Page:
Monday, June 13, 2011

Moonshine redoux

This morning I went to a homebrewing supply store to purchase some materials to make moonshine, purely for book research, of course. The shop was not large and was packed floor to ceiling with all sorts of accouterments for making brews of one kind or another. The smell inside was warm and earthy, caramel sweet, like a deep, mossy forest. As soon as I walked in, I forgot everything. Why hadn't I brought a recipe? Why hadn't I written down the things I needed, the mash fermenter, the boiler, the worm pipe, the slobber bucket (whatever that is), the hydrometer (what does that do?)?

The guy behind the counter looked friendly enough. There were two customers ahead of us, one of which was in a concentrated monologue with the clerk about putting his boat in the water and sailing around the world. Was he planning to brew beer on the boat? Another guy came in, bought a bottle of something.

"Credit or debit?" the clerk asked.

"Whatever's easier for you," the guy said.

"Want a bag?"

"Don't need one."

Purchase finished. Beer brewers are basic folk.

My turn.

"I want to make some moonshine," I said. "What do I need?"

The clerk took a step back so that he was against the wall behind the counter and crossed his arms.
"I have no idea."

"That's what everyone says." He nodded.

"I know it's illegal," I said.

"Yes, it is."

"I can buy a still on eBay," I said.

"Then that's what you should do."

I explained that I was doing research and needed to make just a little to be sure I understand how it's done.

"We sell equipment here," he said. "What you do with it is your business." He said some guys come in with no idea how to make hooch and expect him to demonstrate. "They know nothing. They haven't done any research." He looked around, checked the door.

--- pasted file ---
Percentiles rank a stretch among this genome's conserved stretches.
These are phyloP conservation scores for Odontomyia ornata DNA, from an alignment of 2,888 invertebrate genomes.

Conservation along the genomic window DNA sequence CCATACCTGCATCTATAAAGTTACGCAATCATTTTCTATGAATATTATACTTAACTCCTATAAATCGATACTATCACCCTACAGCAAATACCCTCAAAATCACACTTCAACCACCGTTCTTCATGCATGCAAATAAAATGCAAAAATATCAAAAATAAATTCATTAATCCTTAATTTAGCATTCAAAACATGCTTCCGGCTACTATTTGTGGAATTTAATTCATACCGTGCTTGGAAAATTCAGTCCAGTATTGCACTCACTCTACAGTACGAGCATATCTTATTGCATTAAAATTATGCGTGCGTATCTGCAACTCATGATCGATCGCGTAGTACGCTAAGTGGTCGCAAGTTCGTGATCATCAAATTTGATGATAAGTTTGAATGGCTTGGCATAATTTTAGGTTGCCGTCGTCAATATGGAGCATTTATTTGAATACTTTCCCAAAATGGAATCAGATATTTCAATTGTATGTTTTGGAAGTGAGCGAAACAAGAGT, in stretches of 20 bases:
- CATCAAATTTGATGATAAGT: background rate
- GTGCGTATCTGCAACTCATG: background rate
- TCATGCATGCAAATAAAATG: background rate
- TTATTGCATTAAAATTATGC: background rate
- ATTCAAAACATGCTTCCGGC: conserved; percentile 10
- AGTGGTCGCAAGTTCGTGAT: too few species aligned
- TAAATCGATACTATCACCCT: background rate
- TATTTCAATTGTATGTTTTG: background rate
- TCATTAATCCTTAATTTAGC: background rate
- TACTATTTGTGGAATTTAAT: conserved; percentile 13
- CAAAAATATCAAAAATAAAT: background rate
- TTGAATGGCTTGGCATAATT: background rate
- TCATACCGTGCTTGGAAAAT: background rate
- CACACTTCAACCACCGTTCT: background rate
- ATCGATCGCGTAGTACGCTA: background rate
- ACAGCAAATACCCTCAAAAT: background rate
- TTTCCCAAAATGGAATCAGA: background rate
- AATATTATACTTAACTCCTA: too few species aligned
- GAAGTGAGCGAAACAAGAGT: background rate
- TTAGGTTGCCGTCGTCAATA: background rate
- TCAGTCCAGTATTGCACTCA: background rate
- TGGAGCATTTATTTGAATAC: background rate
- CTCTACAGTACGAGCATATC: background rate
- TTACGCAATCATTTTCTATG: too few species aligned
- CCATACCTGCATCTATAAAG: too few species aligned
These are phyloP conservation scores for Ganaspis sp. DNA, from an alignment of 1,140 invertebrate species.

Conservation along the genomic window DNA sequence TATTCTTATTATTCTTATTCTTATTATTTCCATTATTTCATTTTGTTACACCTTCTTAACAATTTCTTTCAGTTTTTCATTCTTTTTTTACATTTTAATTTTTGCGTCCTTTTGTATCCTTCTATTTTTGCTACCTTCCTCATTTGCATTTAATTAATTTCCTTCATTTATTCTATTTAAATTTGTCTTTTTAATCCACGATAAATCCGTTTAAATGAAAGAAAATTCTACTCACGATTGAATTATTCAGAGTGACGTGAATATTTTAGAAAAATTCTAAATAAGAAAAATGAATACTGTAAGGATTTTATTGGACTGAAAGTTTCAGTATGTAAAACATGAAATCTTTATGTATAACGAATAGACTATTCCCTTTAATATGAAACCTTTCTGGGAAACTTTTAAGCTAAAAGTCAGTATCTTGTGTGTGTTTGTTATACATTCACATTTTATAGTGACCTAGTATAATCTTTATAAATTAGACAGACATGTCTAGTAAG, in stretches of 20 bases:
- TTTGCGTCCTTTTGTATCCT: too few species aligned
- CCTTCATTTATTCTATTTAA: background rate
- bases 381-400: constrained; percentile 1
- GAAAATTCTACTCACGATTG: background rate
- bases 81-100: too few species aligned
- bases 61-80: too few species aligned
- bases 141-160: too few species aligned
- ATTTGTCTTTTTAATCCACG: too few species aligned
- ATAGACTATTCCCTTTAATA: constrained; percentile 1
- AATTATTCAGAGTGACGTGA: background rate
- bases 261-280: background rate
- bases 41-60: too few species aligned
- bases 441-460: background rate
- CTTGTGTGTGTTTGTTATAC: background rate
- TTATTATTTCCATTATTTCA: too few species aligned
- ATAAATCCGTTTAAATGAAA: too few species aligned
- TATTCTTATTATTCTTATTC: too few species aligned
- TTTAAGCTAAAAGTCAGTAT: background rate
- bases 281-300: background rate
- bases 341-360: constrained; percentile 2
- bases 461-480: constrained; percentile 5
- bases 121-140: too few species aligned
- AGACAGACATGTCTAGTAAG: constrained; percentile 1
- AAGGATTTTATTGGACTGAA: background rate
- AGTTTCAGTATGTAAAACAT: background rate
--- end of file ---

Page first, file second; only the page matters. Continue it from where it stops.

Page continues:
"For all I know," he said, "you could be from the ATF."

"I'm not from the ATF. I'm doing research, as I said."

"Right." His arms were still crossed. He was looking down his nose, protecting himself.

"Well, thanks," I said. "Maybe I'll be back for ingredients."

When we got back in the car, I told H, "This is going to be harder than I thought."

"It smelled good in there, though," H said.

"Yeah. Maybe I should make beer instead of moonshine."

Stills on eBay go for a couple hundred dollars. And it's complicated. Copper is the best material, so I've read, but the copper oxidizes and has to be cleaned each time it's used. And there are other dangers, like ergotism, methane poisoning, and several other kinds of poisons generated in the distillation that can make you blind or psychotic or kill you. Which makes me think my moonshine ancestors had to be pretty smart to get a still up and running and sell the stuff at pubs. I have a lot to learn.


I didn't post a picture of Tania and Damien yesterday. Tania is the Greek beauty who grew up in Queens. She's planning a "big fat Greek wedding," and why not. Damien is an only child, and his mother is jumping for joy that he's found the love of his life. Their wedding will be a joyous celebration.




I also promised the answers to the comma practice exercise. Let me know how you did:

1. Her hand zoomed out and grabbed hold of my wrist. [no comma]

2. On one side of us was a small grocery, and on the other side was a pay-by-the-week motel where a few old bachelors lived year-round.

3. She had found a small twig and pressed her thumbs together to spin it between them. [no comma]

4. When the women came out, Daddy and Charles Asher carried chairs down from the screen porch and sat them up in a circle near the clothesline.

5.“Templeton, if I ever catch you poking-oking-oking your ugly nose around our goslings, I’ll give you the worst pounding a rat ever took.”

6. Underneath her rather bold and cruel exterior, she had a kind heart, and she was to prove loyal and true to the very end.

7. Everything on the farm was dripping wet. [no comma]

8. Charlotte, sleepy after her night’s excursions, smiled as she watched.

9. The children answered their cheer, and away went everybody to the Fair.

10. When the wind had died down, and the barnyard was quiet and warm, the grey goose led his seven goslings off the nest and out into the world.

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